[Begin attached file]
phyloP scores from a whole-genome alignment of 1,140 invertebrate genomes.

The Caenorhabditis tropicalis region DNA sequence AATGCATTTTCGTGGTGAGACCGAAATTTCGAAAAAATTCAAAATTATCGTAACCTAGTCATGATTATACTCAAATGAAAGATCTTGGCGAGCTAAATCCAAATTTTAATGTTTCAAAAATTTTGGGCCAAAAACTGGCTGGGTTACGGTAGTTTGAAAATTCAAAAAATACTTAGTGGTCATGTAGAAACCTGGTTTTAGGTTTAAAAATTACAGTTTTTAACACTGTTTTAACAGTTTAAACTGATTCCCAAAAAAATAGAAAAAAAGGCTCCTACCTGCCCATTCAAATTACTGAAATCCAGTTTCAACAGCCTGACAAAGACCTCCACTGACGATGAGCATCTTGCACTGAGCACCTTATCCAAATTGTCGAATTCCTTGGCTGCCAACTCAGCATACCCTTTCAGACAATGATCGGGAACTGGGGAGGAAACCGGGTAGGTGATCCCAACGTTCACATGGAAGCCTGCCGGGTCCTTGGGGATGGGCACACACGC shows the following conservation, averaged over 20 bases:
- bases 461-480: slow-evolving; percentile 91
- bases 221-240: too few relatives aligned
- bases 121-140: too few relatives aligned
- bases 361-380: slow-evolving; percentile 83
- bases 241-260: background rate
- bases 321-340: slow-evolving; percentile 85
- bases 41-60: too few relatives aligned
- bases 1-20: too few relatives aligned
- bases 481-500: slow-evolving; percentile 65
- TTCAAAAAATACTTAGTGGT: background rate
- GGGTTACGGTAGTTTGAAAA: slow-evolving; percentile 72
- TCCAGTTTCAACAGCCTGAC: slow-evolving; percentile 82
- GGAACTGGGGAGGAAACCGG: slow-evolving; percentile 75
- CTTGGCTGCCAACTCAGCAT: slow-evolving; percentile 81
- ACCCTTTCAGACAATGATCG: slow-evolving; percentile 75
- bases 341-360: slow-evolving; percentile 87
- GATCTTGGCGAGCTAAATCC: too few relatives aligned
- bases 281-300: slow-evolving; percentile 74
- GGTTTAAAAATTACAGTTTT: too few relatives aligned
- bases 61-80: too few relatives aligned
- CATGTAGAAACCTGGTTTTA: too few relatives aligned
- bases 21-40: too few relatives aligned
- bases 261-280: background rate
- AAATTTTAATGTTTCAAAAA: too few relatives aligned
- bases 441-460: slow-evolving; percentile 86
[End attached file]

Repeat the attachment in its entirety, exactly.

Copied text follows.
phyloP scores from a whole-genome alignment of 1,140 invertebrate genomes.

The Caenorhabditis tropicalis region DNA sequence AATGCATTTTCGTGGTGAGACCGAAATTTCGAAAAAATTCAAAATTATCGTAACCTAGTCATGATTATACTCAAATGAAAGATCTTGGCGAGCTAAATCCAAATTTTAATGTTTCAAAAATTTTGGGCCAAAAACTGGCTGGGTTACGGTAGTTTGAAAATTCAAAAAATACTTAGTGGTCATGTAGAAACCTGGTTTTAGGTTTAAAAATTACAGTTTTTAACACTGTTTTAACAGTTTAAACTGATTCCCAAAAAAATAGAAAAAAAGGCTCCTACCTGCCCATTCAAATTACTGAAATCCAGTTTCAACAGCCTGACAAAGACCTCCACTGACGATGAGCATCTTGCACTGAGCACCTTATCCAAATTGTCGAATTCCTTGGCTGCCAACTCAGCATACCCTTTCAGACAATGATCGGGAACTGGGGAGGAAACCGGGTAGGTGATCCCAACGTTCACATGGAAGCCTGCCGGGTCCTTGGGGATGGGCACACACGC shows the following conservation, averaged over 20 bases:
- bases 461-480: slow-evolving; percentile 91
- bases 221-240: too few relatives aligned
- bases 121-140: too few relatives aligned
- bases 361-380: slow-evolving; percentile 83
- bases 241-260: background rate
- bases 321-340: slow-evolving; percentile 85
- bases 41-60: too few relatives aligned
- bases 1-20: too few relatives aligned
- bases 481-500: slow-evolving; percentile 65
- TTCAAAAAATACTTAGTGGT: background rate
- GGGTTACGGTAGTTTGAAAA: slow-evolving; percentile 72
- TCCAGTTTCAACAGCCTGAC: slow-evolving; percentile 82
- GGAACTGGGGAGGAAACCGG: slow-evolving; percentile 75
- CTTGGCTGCCAACTCAGCAT: slow-evolving; percentile 81
- ACCCTTTCAGACAATGATCG: slow-evolving; percentile 75
- bases 341-360: slow-evolving; percentile 87
- GATCTTGGCGAGCTAAATCC: too few relatives aligned
- bases 281-300: slow-evolving; percentile 74
- GGTTTAAAAATTACAGTTTT: too few relatives aligned
- bases 61-80: too few relatives aligned
- CATGTAGAAACCTGGTTTTA: too few relatives aligned
- bases 21-40: too few relatives aligned
- bases 261-280: background rate
- AAATTTTAATGTTTCAAAAA: too few relatives aligned
- bases 441-460: slow-evolving; percentile 86